Winelib's role in converting Windows applications

Daniel Kegel dank at
Fri May 6 21:08:46 CDT 2005

Ira Krakow (ikrakow_1999 at wrote:
> At Wineconf, I had a number of conversations about
> Winelib's role in converting Windows apps.  The
> consensus seems to be that the most efficient
> conversion path is for much of the Windows app to stay
> in Visual C++ (or whatever) and that only the modules
> that specifically require native Linux calls should be
> recompiled, via MinGW/Dev-C++ on the Windows side, and
> Winemaker on the Linux side, into Winelib objects.  
> For example, if the application requires PAM
> authentication, or a Linux-based help system, these
> modules would be separated out and encapsulated as
> Winelib objects.  I was thinking of using PAM
> authentication as a good example, since it works for
> any authentication scheme that the application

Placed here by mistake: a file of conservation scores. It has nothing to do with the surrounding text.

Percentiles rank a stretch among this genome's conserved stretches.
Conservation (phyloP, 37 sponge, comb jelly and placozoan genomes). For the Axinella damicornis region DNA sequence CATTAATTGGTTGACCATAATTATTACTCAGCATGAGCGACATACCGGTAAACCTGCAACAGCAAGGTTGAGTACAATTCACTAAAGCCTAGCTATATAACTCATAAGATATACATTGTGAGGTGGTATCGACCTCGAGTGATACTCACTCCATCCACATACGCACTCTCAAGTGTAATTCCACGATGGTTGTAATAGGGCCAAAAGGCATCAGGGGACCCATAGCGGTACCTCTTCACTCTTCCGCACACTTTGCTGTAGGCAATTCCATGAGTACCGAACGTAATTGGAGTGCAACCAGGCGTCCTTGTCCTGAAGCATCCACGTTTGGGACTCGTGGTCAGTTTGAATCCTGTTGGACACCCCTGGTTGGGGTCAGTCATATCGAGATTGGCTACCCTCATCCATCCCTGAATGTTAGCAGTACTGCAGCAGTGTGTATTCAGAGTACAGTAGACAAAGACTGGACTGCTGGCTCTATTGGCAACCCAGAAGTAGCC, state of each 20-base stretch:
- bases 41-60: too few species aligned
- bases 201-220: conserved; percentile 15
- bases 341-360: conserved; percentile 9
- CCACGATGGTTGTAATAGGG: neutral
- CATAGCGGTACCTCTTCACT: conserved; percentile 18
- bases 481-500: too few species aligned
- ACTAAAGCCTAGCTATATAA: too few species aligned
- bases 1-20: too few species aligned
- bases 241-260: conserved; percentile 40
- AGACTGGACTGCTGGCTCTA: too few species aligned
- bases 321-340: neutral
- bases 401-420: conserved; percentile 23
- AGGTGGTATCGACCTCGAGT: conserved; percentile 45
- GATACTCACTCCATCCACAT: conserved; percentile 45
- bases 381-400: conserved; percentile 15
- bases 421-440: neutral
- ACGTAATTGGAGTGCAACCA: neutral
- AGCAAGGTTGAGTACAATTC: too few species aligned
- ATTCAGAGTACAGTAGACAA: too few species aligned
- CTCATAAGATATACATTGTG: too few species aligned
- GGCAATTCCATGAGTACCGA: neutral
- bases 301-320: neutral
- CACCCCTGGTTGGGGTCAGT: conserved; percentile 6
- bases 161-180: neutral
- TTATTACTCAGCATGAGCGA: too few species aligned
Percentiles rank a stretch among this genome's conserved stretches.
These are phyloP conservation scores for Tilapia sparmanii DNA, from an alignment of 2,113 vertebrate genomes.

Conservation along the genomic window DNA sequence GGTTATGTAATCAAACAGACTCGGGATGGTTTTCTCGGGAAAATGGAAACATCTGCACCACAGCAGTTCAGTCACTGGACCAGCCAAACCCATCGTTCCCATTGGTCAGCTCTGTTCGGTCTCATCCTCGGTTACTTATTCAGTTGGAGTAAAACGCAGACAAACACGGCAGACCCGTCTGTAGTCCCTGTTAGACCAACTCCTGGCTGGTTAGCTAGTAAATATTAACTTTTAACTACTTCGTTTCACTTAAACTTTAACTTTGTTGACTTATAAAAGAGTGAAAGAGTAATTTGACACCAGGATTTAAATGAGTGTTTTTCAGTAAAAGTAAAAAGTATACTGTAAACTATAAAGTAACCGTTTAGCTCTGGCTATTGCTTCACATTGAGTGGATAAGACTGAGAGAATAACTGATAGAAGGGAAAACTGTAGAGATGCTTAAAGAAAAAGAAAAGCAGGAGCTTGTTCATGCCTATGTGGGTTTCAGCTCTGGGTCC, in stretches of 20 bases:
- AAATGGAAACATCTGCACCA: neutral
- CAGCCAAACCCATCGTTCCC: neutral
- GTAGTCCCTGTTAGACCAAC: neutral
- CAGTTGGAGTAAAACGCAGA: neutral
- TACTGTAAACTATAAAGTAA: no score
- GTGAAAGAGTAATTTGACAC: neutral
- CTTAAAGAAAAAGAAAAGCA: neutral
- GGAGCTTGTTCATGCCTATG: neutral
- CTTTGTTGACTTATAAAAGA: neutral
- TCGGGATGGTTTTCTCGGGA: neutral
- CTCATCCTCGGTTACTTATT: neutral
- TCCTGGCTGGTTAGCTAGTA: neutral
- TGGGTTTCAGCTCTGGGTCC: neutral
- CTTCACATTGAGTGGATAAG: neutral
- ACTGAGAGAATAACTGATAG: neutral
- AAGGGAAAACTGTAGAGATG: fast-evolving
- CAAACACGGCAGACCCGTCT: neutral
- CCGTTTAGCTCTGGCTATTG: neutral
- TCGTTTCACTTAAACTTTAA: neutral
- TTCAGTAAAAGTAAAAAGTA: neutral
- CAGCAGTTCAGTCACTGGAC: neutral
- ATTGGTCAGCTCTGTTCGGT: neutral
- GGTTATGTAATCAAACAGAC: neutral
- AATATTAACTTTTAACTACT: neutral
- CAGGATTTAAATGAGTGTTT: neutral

> requires.  

There are two other reasons to use winelib:

1) if your code uses SEH (structured exception handling),
    you have a problem.  This technique is patented by Borland,
    or maybe by Sun, see
    so the official gnu gcc can't support it.  You can
    apply an unoffical patch
    or you may be able to use winelib plus some clever macros

2) if you want to reach non-x86 platforms (e.g. MacOSX/PPC, Solaris/Sparc)
    winelib is the only way to go until projects like Darwine
    integrate a CPU emulator.

- Dan

More information about the wine-devel mailing list